Central Bucks School District board member Glenn Schloeffel connected childhood depression to the teaching of climate change at a recent school board meeting. (Images via Central Bucks School District)
This is not an ordinary story about a school board’s conservative members deciding they don’t want climate change taught to children, despite the scientific consensus. That did happen in Quakertown last year, when a school district board member described textbooks as “confusing, inaccurate, with an obvious political agenda.”
This story does start out in a similar vein, though: At a recent meeting of the Central Bucks School District, two school board members raised their concerns with Biology,, a textbook by by Kenneth Miller and Joseph Levine used in 10th grade, and Image Grammar Activity Book, which is used by freshman honors English students. Per a report in The Intelligencer, school board member Dennis Weldon said he didn’t think the textbooks were accurate and “gave examples of how scientists have been wrong before. … Teachers almost have to work against the textbook to get the point across.”
But it was board member Glenn Schloeffel who provided the unique argument against teaching climate change that makes this story truly different. The Intelligencer’s Gary Weckselblatt reports: Read more »
A group of local physics professors from Temple University have come up with an innovative approach to manufacturing chocolate that reduces the fat content. Their findings, published yesterday in the Proceedings of the National Academy of Sciences, outline a new method that uses an electric field during the manufacturing process to alter the viscosity, or consistency, of the liquid chocolate. Read more »
Photo | Drexel University
Remember a few weeks back when everybody was all excited about the discovery of gravitational waves from black holes and the New York Times called the recordings of the waves “one of the great sound bites of science” and you were all like, “Woah, that’s so cool. I wonder what they’re talking about?” You should have asked Drexel physics professor Stephen McMillan, because without him, those gravitational waves might never have been found. Read more »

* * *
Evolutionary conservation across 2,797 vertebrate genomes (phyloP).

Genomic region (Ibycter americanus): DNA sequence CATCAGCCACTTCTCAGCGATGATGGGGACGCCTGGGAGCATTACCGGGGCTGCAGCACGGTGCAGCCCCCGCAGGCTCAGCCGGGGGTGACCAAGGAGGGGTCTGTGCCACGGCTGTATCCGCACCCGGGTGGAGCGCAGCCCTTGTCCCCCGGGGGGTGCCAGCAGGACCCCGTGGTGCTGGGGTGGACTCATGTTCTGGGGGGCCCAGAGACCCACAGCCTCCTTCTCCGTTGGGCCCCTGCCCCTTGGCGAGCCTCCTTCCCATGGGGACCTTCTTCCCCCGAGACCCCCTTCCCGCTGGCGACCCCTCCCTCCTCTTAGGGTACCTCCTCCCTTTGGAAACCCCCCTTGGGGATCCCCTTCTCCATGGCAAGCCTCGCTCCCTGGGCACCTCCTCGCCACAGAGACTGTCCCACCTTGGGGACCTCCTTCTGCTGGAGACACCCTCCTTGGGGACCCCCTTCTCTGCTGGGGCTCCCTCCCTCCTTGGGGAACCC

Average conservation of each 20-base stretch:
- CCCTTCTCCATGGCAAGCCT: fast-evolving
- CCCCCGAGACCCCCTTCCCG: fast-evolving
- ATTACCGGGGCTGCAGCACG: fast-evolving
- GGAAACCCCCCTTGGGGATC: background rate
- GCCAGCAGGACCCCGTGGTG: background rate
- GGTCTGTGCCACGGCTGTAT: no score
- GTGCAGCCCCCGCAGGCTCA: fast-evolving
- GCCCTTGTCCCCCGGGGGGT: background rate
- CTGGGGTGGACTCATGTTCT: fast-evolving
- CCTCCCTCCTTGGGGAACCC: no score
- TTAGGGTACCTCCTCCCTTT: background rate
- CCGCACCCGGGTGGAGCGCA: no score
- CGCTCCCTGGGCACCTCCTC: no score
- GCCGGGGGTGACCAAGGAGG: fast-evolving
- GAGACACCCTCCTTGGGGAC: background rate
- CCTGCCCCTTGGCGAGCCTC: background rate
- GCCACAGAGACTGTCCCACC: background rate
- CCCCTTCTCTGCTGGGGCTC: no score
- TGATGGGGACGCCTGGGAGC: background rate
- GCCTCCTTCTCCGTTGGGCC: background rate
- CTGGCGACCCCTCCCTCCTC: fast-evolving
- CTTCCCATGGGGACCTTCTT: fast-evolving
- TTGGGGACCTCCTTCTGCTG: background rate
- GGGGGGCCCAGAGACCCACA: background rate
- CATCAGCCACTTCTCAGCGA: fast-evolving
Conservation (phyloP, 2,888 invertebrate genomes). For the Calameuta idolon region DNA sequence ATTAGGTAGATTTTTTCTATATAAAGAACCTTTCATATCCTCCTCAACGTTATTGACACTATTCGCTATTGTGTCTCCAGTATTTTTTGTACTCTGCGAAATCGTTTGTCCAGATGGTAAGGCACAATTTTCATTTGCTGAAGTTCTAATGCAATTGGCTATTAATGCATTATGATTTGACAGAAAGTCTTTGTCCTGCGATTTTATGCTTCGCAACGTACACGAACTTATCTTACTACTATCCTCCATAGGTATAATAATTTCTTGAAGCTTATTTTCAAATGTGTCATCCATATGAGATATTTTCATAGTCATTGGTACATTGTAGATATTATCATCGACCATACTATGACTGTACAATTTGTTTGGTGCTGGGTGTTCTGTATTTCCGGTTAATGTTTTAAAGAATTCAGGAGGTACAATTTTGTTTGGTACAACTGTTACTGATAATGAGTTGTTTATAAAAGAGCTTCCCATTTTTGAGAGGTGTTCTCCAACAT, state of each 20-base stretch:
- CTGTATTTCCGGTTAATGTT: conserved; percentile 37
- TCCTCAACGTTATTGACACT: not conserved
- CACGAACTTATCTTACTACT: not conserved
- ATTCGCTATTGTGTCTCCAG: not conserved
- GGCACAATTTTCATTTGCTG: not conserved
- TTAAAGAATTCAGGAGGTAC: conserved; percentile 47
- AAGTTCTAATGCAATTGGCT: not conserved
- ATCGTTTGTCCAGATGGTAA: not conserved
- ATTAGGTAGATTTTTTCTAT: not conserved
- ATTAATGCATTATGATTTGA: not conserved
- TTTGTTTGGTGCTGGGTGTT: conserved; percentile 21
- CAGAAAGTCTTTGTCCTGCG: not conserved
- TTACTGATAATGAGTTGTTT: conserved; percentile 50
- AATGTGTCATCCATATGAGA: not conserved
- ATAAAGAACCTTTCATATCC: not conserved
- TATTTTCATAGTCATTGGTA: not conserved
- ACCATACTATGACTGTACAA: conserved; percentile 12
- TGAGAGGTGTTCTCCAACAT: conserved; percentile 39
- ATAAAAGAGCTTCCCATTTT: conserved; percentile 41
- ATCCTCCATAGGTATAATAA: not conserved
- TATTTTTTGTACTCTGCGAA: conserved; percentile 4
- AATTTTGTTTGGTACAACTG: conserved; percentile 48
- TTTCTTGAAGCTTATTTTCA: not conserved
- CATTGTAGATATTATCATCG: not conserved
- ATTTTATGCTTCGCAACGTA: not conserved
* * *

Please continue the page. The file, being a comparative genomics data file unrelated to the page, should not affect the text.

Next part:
Temple and DOJ photos, Shutterstock.
Got your tinfoil hat tied on tightly? The Chronicle of Higher Education has published an in-depth look (paywall) at the fiasco that had the federal government leveling charges of selling state secrets against the head of Temple University’s physics department, Xi Xiaoxing. You may recall that government agents seized the professor from his home at gunpoint last May: Read more »
Don’t fritter your iPhone battery tweeting away during Sunday afternoon’s papal Mass or the Eagles game against the Jets; you’ll need it to capture the so-called “supermoon” lunar eclipse that will darken skies hereabouts that night. According to Scientific American, this full-moon eclipse is a big one:
As with all lunar eclipses, the region of visibility for Sunday’s blood-moon lunar eclipse will encompass more than half of our planet. Nearly 1 billion people in the Western Hemisphere, nearly 1.5 billion throughout much of Europe and Africa and perhaps another 500 million in western Asia will be able to watch as the Harvest Full Moon becomes a shadow of its former self and morphs into a glowing coppery ball.
Gad, those scientific Americans can write! Read more »